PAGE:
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GLOBAL MARKETS-Europe breathes easier after second wave wipeouts

Tue, 22nd Sep 2020 10:02

* Europe steadies after worst day in 3 months

* Asian shares weaker for second consecutive day

* Futures trading point to flat US opening

* Fresh lockdown worries, stimulus delay spook investors

* Graphic: 2020 asset performance http://tmsnrt.rs/2yaDPgn

* Graphic: World FX rates in 2020 http://tmsnrt.rs/2egbfVh

By Marc Jones

LONDON, Sept 22 (Reuters) - Europe's stock markets clawed
back some ground on Tuesday, a day after rising second waves of
the coronavirus epidemic caused the region's biggest wipeout
since June and drover investors back to government bonds.

Conditions were still choppy. South Korea and China's
bourses had pulled Asia down for a second day after the
tech-heavy Nasdaq fell out of its recent stellar range, so it
was a relief for traders to see Europe stabilise.

The pan-European STOXX 600 index made back 0.5% of
the 3.2% it lost on Monday, helped by respective 1.5% and 0.6%
gains for the tech and healthcare sectors.

Travel and leisure stocks saw 0.3% falls to add to Monday's
5.2% plunge, however, and as investors stayed close to safety,
yields on Germany's government bonds held near six-week lows and
the dollar rose.

"The market may be taking a breather but I would be
surprised if that was it," said Rabobank's Head of Macro
Strategy Elwin de Groot, referring to Monday's rout that came as
countries had been forced to reintroduce some of the COVID-19
restrictions they removed over the summer.

"The market won't like it. The base case was that the second
wave wouldn't be as bad as the first... but the fourth quarter
will be now another quarter with stringent restrictions and
there are going to be an increasing number of economic victims,"
he said.

Concerns surfaced in the currency market, with both the euro
and Britain's pound down around 0.3% against the
dollar.

UK Prime Minister Boris Johnson will encourage Britons on
Tuesday to go back to working from home, along with new curbs on
pubs, bars and restaurants.

This came as France saw its seven-day daily rolling case
count rise above 10,000 for the first time over the weekend,
Italy introduced more mandatory testing and Germany describe the
situation as "worrying".

Beyond the impact of the virus, Hong Kong shares of HSBC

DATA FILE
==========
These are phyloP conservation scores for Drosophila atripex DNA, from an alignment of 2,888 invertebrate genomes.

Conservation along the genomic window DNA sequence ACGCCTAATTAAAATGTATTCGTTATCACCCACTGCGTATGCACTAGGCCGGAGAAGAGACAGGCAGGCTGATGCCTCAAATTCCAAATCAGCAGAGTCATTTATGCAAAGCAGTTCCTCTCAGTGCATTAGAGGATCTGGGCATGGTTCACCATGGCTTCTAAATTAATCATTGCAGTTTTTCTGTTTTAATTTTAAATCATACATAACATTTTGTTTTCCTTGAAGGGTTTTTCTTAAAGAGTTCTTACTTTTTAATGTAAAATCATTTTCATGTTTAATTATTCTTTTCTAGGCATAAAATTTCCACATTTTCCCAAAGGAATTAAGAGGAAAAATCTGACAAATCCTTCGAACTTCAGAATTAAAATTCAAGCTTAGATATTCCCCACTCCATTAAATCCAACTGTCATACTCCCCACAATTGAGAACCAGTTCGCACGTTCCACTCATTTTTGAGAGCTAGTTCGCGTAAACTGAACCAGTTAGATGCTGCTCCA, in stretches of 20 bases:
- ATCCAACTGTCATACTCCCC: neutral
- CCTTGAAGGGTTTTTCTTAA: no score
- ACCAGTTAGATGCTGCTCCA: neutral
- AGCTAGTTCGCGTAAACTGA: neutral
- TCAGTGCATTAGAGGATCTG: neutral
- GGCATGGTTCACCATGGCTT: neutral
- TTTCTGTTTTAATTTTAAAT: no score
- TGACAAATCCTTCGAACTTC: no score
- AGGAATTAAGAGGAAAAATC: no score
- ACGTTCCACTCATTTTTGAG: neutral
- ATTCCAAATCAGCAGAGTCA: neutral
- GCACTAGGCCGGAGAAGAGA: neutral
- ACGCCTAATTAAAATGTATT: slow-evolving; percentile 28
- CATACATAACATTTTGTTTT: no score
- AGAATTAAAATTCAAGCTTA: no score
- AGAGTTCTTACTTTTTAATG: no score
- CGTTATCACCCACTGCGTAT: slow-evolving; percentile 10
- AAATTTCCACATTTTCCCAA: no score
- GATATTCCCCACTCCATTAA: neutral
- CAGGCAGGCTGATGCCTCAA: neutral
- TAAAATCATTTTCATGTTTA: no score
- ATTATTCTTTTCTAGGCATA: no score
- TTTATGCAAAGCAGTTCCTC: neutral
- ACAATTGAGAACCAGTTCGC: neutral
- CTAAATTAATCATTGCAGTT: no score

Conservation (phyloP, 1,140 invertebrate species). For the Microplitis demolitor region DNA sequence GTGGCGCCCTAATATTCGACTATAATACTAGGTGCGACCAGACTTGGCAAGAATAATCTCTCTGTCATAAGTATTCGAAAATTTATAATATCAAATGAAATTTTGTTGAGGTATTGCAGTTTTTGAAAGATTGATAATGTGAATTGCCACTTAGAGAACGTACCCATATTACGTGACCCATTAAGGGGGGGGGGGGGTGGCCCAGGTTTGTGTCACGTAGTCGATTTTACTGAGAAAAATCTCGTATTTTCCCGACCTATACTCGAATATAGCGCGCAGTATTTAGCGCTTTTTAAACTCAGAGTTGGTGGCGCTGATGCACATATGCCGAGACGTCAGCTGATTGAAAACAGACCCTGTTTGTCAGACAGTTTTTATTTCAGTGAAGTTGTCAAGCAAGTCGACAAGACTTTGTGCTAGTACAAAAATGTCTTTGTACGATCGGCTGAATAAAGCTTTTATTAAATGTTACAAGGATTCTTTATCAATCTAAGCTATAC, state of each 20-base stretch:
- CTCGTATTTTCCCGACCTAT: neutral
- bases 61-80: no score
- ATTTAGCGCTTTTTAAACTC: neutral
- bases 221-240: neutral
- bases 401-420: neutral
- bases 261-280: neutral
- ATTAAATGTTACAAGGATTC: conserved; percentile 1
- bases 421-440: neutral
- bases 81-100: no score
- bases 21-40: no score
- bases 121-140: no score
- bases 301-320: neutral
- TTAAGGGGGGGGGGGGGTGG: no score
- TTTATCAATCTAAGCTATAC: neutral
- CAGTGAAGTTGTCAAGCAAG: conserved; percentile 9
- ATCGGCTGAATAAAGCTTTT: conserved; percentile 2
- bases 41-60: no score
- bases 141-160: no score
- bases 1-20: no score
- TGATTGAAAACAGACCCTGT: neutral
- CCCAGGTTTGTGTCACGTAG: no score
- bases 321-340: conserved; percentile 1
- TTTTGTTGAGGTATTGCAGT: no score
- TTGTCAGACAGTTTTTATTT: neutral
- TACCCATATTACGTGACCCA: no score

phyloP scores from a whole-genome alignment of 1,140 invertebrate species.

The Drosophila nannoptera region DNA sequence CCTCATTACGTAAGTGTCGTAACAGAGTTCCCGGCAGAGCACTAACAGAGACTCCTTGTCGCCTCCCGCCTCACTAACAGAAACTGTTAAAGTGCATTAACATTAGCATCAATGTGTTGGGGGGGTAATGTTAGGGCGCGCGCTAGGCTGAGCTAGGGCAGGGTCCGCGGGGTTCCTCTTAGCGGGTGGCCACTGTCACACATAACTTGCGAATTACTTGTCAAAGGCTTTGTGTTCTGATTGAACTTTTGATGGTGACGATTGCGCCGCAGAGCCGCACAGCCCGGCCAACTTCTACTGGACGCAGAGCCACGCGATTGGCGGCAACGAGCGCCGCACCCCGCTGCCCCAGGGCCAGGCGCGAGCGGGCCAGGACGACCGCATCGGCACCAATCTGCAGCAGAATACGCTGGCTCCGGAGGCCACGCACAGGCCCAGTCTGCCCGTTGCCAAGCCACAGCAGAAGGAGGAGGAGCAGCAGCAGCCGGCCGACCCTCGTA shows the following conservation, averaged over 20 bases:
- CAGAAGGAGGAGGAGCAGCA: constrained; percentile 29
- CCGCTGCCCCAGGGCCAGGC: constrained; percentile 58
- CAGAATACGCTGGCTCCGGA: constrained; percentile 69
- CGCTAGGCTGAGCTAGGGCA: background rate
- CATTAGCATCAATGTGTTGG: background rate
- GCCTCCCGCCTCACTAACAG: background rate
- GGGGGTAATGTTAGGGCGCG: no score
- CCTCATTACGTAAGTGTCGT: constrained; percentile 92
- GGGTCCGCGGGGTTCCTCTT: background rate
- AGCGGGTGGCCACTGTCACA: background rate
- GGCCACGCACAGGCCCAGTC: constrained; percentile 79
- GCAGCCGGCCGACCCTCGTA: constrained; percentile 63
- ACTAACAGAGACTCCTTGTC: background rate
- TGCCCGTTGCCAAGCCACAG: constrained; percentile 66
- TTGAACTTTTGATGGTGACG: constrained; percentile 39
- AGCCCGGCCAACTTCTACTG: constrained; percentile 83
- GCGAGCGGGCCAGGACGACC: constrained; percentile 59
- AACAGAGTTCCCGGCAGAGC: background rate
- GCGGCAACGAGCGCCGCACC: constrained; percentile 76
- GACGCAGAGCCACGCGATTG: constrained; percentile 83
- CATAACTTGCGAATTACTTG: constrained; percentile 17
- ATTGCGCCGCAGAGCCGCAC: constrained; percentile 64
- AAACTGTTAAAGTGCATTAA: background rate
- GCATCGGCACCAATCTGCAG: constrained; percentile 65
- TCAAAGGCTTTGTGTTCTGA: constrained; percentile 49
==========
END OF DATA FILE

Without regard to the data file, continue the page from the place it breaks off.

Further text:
and Standard Chartered weakened a further
2%, after leaked reports showed they were among global lenders
that have transferred more than $2 trillion in suspect funds
over nearly two decades.

"Markets globally have run hard on the weight of huge
liquidity, so it's not surprising to see a pullback in some
valuations," said James Rosenberg, an EL&C Baillieu advisor in
Sydney.

"Add in uncertainty with U.S. elections and another COVID
wave in Europe ... it unsettles investors."

BACK TO THE FUTURES

Australia's S&P/ASX 200 had dropped 0.7%, pressured
by miners and energy stocks and the Aussie dollar fell to
a one-month low while Hong Kong's Hang Seng index had
closed down nearly 1%.

Japanese markets were closed for a public holiday but early
trading indicated a subdued day in store for Wall Street, with
S&P 500 futures down 0.18% and Nasdaq 100 futures
flat%.

U.S. stocks have tumbled over the past three weeks as
investors dumped heavyweight technology-related shares following
a stunning rally that lifted the S&P 500 and the Nasdaq to new
highs.

JPMorgan and Bank of New York Mellon had
fallen 3.1% and 4.0% respectively on Monday too.

Concerns are also growing about a delay in U.S. stimulus
measures after Congress has remained deadlocked for weeks over
the size and shape of another coronavirus-response bill, on top
of the roughly $3 trillion already enacted into law.

The death of U.S. Supreme Court Justice Ruth Bader Ginsburg
appeared to make the passage of another package less likely
before the Nov. 3 presidential election, sparking large declines
in the healthcare sector.

Gold fell against the rising dollar, and traded at $1,908.76
per ounce, while in oil markets, Brent gained 0.4% to
$41.65 and U.S. crude rose 0.5% to $39.5 per barrel.

(Reporting by Marc Jones; editing by John Stonestreet)

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